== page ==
Expression Interrupted

Journalists and academics bear the brunt of the massive crackdown on freedom of expression in Turkey. Scores of them are currently subject to criminal investigations or behind bars. This website is dedicated to tracking the legal process against them.

Journalist Abdurrahman Gök appears in court on "terror" charges

Journalist Abdurrahman Gök appears in court on

Best known for his photographs of Kemal Kurkut’s murder during 2017’s Newroz celebrations in Diyarbakır, Gök is charged with “membership in a terrorist organization” and “terrorism propaganda”


Journalist Abdurrahman Gök was arrested in Diyarbakır on 9 October 2018 as part of a sweeping operation across eight provinces, in which more than 100 people were taken into custody on alleged ties to PKK/KCK. After remaining in custody for three days, Gök was released under judicial control measures. Two years later, he was charged with “membership in a terrorist organization” and “terrorism propaganda” in an indictment where his phone calls with his sources, his social media posts and his reports were held as evidence against him. The first hearing of Gök’s trial took place on 23 February 2021 at the 5th High Criminal Court of Diyarbakır.


P24 monitored the hearing. Some of the journalists who wanted to cover the trial were not allowed in the courtroom due to Covid-19 measures. Heightened security measures were taken both inside and outside the courtroom where the hearing took place.


Addressing the court for his defense statement, Gök said the accusations against him were based entirely on his journalistic activities and all the photographs held as evidence against him in the case file were news photos that he had taken. Gök demanded his acquittal.


Gök’s lawyer Resul Tamur then addressed the court. Asserting that his client is a journalist and that the case file proved this fact, Tamur asked the court to hear the secret witness whose testimony against Gök is held among grounds for the accusations in the case file. Tamur also asked the court to lift the judicial control measures imposed on his client.


Issuing an interim ruling, the court lifted the international travel ban imposed on Gök. Ruling to hear the secret witness “Sabır” in a private session to be held in between public hearings, the court adjourned the trial until 3 June 2021.


Speaking to Expression Interrupted following the hearing, Gök said facing a possible prison sentence of up to 20 years for his news coverage and his phone calls with his sources, media outlets he has worked for and with fellow journalists was unbelievable.


“Strangely, the prosecution admits in the indictment that I am indeed a journalist, but then they presume that I do journalism as a member of an [illegal] organization,” Gök said.


Pressure began following Kemal Kurkut photos


Gök is probably best known as the Dicle news agency (DİHA) reporter who photographed the moment when 23-year-old university student Kemal Kurkut was shot dead by two police officers as he was trying to join the 2017 Newroz celebrations in Diyarbakır.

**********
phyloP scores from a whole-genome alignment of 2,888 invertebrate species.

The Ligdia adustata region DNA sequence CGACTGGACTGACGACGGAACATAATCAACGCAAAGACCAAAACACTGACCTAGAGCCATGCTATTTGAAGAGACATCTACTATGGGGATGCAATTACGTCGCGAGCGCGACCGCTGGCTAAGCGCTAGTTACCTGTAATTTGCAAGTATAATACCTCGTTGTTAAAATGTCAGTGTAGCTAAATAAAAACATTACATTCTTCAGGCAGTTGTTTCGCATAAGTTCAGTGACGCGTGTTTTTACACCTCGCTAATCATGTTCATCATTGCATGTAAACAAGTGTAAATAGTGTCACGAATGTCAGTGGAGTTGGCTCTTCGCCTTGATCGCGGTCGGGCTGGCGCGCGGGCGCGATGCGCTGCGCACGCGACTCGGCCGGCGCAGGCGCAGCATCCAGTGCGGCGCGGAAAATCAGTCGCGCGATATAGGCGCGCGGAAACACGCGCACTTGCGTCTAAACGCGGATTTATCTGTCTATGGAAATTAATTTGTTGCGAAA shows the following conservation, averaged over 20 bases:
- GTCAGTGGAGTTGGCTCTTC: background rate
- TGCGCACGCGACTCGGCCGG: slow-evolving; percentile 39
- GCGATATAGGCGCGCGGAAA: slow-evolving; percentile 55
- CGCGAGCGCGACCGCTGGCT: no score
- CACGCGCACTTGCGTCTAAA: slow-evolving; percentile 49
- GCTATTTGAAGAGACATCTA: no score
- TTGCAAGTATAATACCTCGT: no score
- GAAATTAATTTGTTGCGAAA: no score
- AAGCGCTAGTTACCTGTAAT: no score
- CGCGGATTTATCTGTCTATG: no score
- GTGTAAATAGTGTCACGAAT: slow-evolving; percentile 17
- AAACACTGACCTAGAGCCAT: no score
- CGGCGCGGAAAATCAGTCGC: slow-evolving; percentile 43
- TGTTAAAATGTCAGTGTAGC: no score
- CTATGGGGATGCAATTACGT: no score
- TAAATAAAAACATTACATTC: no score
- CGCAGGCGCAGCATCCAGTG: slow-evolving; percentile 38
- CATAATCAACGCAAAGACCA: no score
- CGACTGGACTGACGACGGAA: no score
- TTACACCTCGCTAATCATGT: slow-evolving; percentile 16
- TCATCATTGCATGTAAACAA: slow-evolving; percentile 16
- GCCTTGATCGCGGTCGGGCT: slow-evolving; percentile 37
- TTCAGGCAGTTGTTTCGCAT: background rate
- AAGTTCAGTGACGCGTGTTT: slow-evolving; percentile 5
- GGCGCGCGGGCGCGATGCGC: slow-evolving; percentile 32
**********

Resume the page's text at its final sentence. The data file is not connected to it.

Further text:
A speech Gök made as a guest during a Kurdish Journalists Day event, where he talked about his photos of Kurkut’s murder, is also mentioned in the indictment with the prosecution referring to the event as “the so-called Kurdish Journalists Day.”


As to the secret witness “sabır” (patience), Gök said the testimony was taken way before his arrest in 2018, when there was not even an investigation against him. Gök added that his phone calls began to be tapped even before the secret witness testimony.


“The pressure I faced visibly increased following the Kemal Kurkut incident in 2017. Due to the investigations against me that followed, the public is of the opinion that I am being punished for my photos of Kemal Kurkut, which I believe might be true,” Gök said, adding: “I have been a journalist for 17 years now. Up until 2017, I never faced any investigations. But the fact that from that point onwards I was arrested three times, my house was raided by police twice and three criminal investigations were launched against me makes it impossible to think otherwise. I hope the court is convinced by now that I am a journalist. I’m confident that even by just looking at the allegations in the indictment the court will understand that I am only a journalist. I studied journalism, I have been a journalist for 17 years. At times I performed my job under difficult conditions, even amid clashes. I risked getting shot or being arrested, but these never stopped me from doing my job.”


Commenting on the allegations against Gök, lawyer Resul Tamur said the accusations were based on his client’s journalistic work and that newspapers and news portals where Gök’s work has been published were held as evidence in the file. “Even for a speech by Gök, made on 22 April Kurdish Journalists Day, to be held by the prosecutor as a criminal act proves the fact that this case is part of the systematic attack on Kurdish journalists rather than an actual criminal investigation,” Tamur said.